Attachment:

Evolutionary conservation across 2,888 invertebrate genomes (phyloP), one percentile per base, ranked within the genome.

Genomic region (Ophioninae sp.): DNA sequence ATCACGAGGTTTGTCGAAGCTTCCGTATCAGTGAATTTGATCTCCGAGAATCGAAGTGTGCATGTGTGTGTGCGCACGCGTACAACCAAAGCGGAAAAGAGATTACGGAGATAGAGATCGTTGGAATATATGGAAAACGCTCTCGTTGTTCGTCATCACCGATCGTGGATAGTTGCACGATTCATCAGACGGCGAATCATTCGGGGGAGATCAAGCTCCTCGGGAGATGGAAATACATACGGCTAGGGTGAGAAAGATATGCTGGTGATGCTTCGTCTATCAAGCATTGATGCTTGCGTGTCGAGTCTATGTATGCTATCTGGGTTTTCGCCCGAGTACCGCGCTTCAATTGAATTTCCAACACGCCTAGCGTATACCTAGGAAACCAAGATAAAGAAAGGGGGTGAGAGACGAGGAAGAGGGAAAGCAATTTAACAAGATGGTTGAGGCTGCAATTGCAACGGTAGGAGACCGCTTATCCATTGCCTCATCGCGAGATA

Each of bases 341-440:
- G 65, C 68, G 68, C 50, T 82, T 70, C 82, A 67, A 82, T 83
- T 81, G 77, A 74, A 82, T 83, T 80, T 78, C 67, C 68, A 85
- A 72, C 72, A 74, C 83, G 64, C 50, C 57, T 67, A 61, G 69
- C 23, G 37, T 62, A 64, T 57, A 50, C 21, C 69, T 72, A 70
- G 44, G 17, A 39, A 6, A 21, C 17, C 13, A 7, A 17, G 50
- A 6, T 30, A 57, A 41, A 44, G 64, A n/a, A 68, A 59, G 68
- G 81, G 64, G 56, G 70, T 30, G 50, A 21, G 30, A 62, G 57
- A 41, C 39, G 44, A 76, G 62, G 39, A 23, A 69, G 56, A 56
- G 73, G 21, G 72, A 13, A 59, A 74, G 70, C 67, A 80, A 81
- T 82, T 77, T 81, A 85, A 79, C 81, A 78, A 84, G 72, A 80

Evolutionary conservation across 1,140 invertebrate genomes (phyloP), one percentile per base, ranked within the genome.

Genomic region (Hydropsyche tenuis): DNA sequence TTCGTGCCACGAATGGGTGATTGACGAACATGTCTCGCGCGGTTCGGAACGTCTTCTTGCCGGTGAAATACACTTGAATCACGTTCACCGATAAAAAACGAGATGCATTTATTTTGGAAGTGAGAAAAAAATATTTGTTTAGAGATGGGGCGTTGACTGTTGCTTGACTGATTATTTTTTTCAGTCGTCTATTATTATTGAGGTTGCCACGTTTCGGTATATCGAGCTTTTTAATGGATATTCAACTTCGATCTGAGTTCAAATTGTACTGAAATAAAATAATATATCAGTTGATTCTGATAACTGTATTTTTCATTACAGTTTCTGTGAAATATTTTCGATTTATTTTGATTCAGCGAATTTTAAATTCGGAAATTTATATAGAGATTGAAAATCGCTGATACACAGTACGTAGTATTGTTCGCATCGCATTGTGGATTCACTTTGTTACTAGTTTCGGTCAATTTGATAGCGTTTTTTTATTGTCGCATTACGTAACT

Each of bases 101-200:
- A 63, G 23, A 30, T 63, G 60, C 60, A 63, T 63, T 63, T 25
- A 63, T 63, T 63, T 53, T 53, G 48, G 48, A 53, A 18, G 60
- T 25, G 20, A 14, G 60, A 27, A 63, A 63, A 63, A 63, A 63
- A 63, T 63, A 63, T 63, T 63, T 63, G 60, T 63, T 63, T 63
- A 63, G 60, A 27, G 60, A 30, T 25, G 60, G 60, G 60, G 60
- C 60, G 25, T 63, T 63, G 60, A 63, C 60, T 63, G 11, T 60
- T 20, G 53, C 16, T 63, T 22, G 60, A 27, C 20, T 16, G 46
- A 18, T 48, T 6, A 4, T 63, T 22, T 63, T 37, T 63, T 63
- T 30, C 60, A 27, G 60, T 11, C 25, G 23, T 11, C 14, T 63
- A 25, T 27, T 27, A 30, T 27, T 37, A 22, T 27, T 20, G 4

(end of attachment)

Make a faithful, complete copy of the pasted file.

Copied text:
Evolutionary conservation across 2,888 invertebrate genomes (phyloP), one percentile per base, ranked within the genome.

Genomic region (Ophioninae sp.): DNA sequence ATCACGAGGTTTGTCGAAGCTTCCGTATCAGTGAATTTGATCTCCGAGAATCGAAGTGTGCATGTGTGTGTGCGCACGCGTACAACCAAAGCGGAAAAGAGATTACGGAGATAGAGATCGTTGGAATATATGGAAAACGCTCTCGTTGTTCGTCATCACCGATCGTGGATAGTTGCACGATTCATCAGACGGCGAATCATTCGGGGGAGATCAAGCTCCTCGGGAGATGGAAATACATACGGCTAGGGTGAGAAAGATATGCTGGTGATGCTTCGTCTATCAAGCATTGATGCTTGCGTGTCGAGTCTATGTATGCTATCTGGGTTTTCGCCCGAGTACCGCGCTTCAATTGAATTTCCAACACGCCTAGCGTATACCTAGGAAACCAAGATAAAGAAAGGGGGTGAGAGACGAGGAAGAGGGAAAGCAATTTAACAAGATGGTTGAGGCTGCAATTGCAACGGTAGGAGACCGCTTATCCATTGCCTCATCGCGAGATA

Each of bases 341-440:
- G 65, C 68, G 68, C 50, T 82, T 70, C 82, A 67, A 82, T 83
- T 81, G 77, A 74, A 82, T 83, T 80, T 78, C 67, C 68, A 85
- A 72, C 72, A 74, C 83, G 64, C 50, C 57, T 67, A 61, G 69
- C 23, G 37, T 62, A 64, T 57, A 50, C 21, C 69, T 72, A 70
- G 44, G 17, A 39, A 6, A 21, C 17, C 13, A 7, A 17, G 50
- A 6, T 30, A 57, A 41, A 44, G 64, A n/a, A 68, A 59, G 68
- G 81, G 64, G 56, G 70, T 30, G 50, A 21, G 30, A 62, G 57
- A 41, C 39, G 44, A 76, G 62, G 39, A 23, A 69, G 56, A 56
- G 73, G 21, G 72, A 13, A 59, A 74, G 70, C 67, A 80, A 81
- T 82, T 77, T 81, A 85, A 79, C 81, A 78, A 84, G 72, A 80

Evolutionary conservation across 1,140 invertebrate genomes (phyloP), one percentile per base, ranked within the genome.

Genomic region (Hydropsyche tenuis): DNA sequence TTCGTGCCACGAATGGGTGATTGACGAACATGTCTCGCGCGGTTCGGAACGTCTTCTTGCCGGTGAAATACACTTGAATCACGTTCACCGATAAAAAACGAGATGCATTTATTTTGGAAGTGAGAAAAAAATATTTGTTTAGAGATGGGGCGTTGACTGTTGCTTGACTGATTATTTTTTTCAGTCGTCTATTATTATTGAGGTTGCCACGTTTCGGTATATCGAGCTTTTTAATGGATATTCAACTTCGATCTGAGTTCAAATTGTACTGAAATAAAATAATATATCAGTTGATTCTGATAACTGTATTTTTCATTACAGTTTCTGTGAAATATTTTCGATTTATTTTGATTCAGCGAATTTTAAATTCGGAAATTTATATAGAGATTGAAAATCGCTGATACACAGTACGTAGTATTGTTCGCATCGCATTGTGGATTCACTTTGTTACTAGTTTCGGTCAATTTGATAGCGTTTTTTTATTGTCGCATTACGTAACT

Each of bases 101-200:
- A 63, G 23, A 30, T 63, G 60, C 60, A 63, T 63, T 63, T 25
- A 63, T 63, T 63, T 53, T 53, G 48, G 48, A 53, A 18, G 60
- T 25, G 20, A 14, G 60, A 27, A 63, A 63, A 63, A 63, A 63
- A 63, T 63, A 63, T 63, T 63, T 63, G 60, T 63, T 63, T 63
- A 63, G 60, A 27, G 60, A 30, T 25, G 60, G 60, G 60, G 60
- C 60, G 25, T 63, T 63, G 60, A 63, C 60, T 63, G 11, T 60
- T 20, G 53, C 16, T 63, T 22, G 60, A 27, C 20, T 16, G 46
- A 18, T 48, T 6, A 4, T 63, T 22, T 63, T 37, T 63, T 63
- T 30, C 60, A 27, G 60, T 11, C 25, G 23, T 11, C 14, T 63
- A 25, T 27, T 27, A 30, T 27, T 37, A 22, T 27, T 20, G 4